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Installing new steam boiler
chrismcardles Member Posts: 1
Our condo is one of 24 in an old Boston building installed with a "wet return" system. Years ago a boiler feed tank with pumps was added and as a result the return pipe is getting wet, then dry, then wet. We need to replace the boiler and face the choice of 1a) installing a new wet return system and reservoir tank at the water line of the boiler or 1b) replace the boiler and boiler feed unit and install steam traps at each of the 100+ yr old radiators. 1b) is preferable as condo owners can then adjust the heat but being told that the pipes will not enjoy having dry heat only in them. Please advise - is that so? Anything else we should think about.
As it is set up now, are these two pipe radiators? That is, with a feed at one end and a return at the other? Can you take a picture of one whole radiator, and if there are any vents or valves on it, close ups of those?
If by a wet return system, you mean some sort of arrangement where each radiator drips into a true wet return, and also has a vent -- that's what you need to keep. It shouldn't really need a boiler feed pump, though...
If it's a one pipe system, it needs to be kept that way, too -- adding the traps and piping to convert to two pipe would be a major chore.
So... more description, please?Br. Jamie, osb
Building superintendent/caretaker, 7200 sq. ft. historic house museum with dependencies in New England0
Quite honestly, it’s going to be difficult to find someone willing to take on your job...it’s impossible to keep 24 condo owners in Boston happy...You may want to get a consultant guy in there willing to design the replacement..then bid out the job based on his recommendation...the consult guy ownes the design the installer owns the install...A botched job will cause you great issues, and potentially lawyers involved..I never did one that big, the 12 units were all I could handle....and that was a struggle, as I took it personally when anyone had a complaint..jmo0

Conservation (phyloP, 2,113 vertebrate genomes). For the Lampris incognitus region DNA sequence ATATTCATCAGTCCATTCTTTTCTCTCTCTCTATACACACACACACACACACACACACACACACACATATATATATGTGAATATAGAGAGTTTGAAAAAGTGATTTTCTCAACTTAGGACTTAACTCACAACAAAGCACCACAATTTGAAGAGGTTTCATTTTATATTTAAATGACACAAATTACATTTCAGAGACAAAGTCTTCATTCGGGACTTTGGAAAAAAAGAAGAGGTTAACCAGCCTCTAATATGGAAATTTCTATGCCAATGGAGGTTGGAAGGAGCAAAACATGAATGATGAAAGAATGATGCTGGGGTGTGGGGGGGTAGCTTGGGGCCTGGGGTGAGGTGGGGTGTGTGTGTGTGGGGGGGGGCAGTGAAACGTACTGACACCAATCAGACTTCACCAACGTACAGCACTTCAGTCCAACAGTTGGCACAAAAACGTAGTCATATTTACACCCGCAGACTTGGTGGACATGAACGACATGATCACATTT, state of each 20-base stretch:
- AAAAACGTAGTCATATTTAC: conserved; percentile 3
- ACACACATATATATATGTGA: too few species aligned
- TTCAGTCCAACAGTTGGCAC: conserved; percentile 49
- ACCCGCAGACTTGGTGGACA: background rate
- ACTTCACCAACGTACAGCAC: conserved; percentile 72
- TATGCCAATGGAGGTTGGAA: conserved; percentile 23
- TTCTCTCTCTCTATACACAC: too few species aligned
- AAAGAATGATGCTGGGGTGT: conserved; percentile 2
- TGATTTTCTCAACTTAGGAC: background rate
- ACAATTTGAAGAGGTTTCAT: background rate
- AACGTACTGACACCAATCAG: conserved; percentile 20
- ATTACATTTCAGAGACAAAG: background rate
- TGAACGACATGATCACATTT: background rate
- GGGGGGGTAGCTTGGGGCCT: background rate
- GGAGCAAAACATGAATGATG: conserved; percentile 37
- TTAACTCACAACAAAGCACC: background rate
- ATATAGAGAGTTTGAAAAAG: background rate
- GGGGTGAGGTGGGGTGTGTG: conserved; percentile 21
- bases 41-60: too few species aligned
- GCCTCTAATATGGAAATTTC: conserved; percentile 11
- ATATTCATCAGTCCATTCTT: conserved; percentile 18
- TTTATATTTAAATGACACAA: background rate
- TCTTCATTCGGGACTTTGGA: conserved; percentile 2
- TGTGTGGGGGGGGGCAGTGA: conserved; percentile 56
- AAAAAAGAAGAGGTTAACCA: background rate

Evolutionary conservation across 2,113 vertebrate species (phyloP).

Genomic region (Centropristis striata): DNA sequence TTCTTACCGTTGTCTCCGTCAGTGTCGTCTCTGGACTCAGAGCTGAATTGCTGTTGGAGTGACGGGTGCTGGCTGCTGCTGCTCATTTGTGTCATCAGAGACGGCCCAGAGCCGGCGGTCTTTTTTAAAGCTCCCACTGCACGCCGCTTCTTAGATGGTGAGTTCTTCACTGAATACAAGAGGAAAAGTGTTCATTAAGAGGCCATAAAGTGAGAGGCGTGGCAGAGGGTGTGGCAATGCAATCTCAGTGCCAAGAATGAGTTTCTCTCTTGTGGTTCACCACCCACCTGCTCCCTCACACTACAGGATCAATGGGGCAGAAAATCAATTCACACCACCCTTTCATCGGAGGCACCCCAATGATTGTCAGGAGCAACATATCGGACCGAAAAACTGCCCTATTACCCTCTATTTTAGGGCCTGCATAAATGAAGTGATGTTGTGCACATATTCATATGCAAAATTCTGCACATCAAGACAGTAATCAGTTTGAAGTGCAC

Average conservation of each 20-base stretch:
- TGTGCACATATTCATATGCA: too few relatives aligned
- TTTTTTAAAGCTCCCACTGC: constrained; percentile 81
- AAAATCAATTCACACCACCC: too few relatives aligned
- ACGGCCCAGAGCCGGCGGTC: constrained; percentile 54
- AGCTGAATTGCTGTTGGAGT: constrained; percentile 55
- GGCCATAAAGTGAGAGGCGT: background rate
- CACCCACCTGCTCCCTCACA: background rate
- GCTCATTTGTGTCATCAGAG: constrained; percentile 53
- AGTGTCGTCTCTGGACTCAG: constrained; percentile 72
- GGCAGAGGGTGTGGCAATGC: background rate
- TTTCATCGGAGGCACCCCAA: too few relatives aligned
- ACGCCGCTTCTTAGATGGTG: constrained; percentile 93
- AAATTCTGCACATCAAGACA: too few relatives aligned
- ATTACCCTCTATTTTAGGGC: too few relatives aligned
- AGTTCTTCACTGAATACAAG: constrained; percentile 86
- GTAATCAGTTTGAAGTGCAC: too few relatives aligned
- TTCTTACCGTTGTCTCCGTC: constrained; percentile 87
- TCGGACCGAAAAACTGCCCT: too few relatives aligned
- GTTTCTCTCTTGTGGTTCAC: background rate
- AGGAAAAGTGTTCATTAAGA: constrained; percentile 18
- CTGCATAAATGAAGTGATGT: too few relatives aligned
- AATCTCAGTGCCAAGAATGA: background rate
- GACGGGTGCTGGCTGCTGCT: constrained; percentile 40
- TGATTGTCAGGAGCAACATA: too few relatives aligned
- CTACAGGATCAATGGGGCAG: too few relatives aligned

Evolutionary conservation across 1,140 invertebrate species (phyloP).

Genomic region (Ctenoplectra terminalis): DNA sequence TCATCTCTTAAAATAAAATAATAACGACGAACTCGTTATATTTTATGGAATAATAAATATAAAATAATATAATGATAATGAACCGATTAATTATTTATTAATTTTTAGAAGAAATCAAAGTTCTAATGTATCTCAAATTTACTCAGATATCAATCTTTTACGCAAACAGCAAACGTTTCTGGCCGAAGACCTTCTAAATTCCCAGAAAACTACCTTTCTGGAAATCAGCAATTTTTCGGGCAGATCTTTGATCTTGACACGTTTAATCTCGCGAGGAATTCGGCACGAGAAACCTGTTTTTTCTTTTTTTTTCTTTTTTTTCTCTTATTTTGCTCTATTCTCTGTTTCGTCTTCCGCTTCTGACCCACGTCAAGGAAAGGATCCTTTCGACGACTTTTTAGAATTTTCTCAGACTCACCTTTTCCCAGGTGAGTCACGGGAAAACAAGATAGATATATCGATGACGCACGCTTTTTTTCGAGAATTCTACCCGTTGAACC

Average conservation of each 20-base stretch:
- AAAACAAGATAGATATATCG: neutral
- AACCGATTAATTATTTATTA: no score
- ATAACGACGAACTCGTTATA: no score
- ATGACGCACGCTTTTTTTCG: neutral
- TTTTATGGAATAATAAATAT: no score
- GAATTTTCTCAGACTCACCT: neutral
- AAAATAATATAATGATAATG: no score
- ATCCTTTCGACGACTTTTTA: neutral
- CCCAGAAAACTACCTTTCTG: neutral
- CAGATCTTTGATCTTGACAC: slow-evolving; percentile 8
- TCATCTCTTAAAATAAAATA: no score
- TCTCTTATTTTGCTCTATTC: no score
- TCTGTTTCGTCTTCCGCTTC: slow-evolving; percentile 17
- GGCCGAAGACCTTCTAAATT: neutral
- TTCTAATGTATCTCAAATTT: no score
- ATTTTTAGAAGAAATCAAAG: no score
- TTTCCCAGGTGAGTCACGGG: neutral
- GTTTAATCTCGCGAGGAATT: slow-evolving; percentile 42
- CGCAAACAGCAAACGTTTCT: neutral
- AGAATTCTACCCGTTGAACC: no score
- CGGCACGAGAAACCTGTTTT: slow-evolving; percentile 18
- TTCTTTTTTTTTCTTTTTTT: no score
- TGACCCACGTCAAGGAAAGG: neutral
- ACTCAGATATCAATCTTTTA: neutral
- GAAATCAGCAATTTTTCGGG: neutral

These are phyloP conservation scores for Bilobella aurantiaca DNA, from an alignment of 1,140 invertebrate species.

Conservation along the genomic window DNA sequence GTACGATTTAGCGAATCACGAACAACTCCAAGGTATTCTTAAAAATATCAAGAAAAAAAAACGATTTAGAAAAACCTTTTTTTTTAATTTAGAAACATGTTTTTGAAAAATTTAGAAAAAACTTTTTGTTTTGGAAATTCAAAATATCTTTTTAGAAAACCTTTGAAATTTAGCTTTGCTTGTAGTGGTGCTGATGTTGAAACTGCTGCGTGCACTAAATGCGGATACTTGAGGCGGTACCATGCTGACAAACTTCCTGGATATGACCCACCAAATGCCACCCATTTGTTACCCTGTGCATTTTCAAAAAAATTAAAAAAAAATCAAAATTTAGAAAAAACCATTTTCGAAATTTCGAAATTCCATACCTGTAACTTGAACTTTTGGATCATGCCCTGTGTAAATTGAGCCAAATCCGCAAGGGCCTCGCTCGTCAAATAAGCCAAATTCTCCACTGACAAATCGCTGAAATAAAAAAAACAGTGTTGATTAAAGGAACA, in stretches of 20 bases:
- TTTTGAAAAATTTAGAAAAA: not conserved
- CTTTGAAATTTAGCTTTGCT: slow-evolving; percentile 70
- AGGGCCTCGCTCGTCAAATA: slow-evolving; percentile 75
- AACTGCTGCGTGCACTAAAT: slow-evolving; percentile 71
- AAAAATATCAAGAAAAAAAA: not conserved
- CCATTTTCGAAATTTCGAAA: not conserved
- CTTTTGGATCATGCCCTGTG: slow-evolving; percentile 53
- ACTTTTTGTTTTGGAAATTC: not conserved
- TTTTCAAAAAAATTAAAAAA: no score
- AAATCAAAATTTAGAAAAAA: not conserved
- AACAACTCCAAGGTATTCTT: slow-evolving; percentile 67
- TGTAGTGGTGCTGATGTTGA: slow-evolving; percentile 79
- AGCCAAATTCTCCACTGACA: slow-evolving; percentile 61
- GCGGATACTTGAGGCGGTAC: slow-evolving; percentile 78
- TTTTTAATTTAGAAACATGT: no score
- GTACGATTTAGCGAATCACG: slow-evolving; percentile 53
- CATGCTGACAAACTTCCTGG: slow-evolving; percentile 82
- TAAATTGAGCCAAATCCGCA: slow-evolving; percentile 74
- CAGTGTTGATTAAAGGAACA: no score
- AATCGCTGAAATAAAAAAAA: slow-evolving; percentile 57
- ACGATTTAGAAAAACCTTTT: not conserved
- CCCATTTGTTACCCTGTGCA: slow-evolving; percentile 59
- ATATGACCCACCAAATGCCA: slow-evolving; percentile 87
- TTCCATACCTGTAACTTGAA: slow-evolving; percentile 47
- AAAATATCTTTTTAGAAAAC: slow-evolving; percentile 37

What you need is someone that understands how steam works.
If the building made changes that required the gravity return to be replaced with a pumped return, then your probably not going to want to do what would be necessary putting it back.
Post some pictures (wide shots) of the near boiler piping, the pump systems, the radiators. I'd like to see, pictures of the radiator valves and steam traps, original one (if any are left from when the system was installed.
Do you know how many radiators are in the system?
Are all the condos the same size?0
If it is a one-pipe system, then with proper low pressure, (ounces), thermostatic relief valves, (TRV’s) could give some heating control to the tenants.
When installing the boiler, it must be sized precisely along the lines described here, so as not to be too large, and not merely from the capacity of the previous boiler. Does the boiler make the hot water as well?
Gravity return is best, with no pump to break down.
Some thought should be given to the control of the boiler, in which case, I like an indoor sensor in the coldest corner room, with the control in the basement. Other people here prefer a combination of indoor, and outdoor sensors, but adjusting them can be complicated. Temperature setbacks are a problem, and sometimes wasteful of fuel, as the system races to catch up with the higher temperature setting in the morning.
Who will maintain the boiler,and check up on its vital signs at least once a week? Hopefully it will be someone who can understand how the system works, and what has to be done.
Post some pictures of the present boiler, so we can see what sort of skill the installer had, and if he knew what he was doing.—NBC0
Contact newenglandsteamworks. He helped fix my building in Brookline.0
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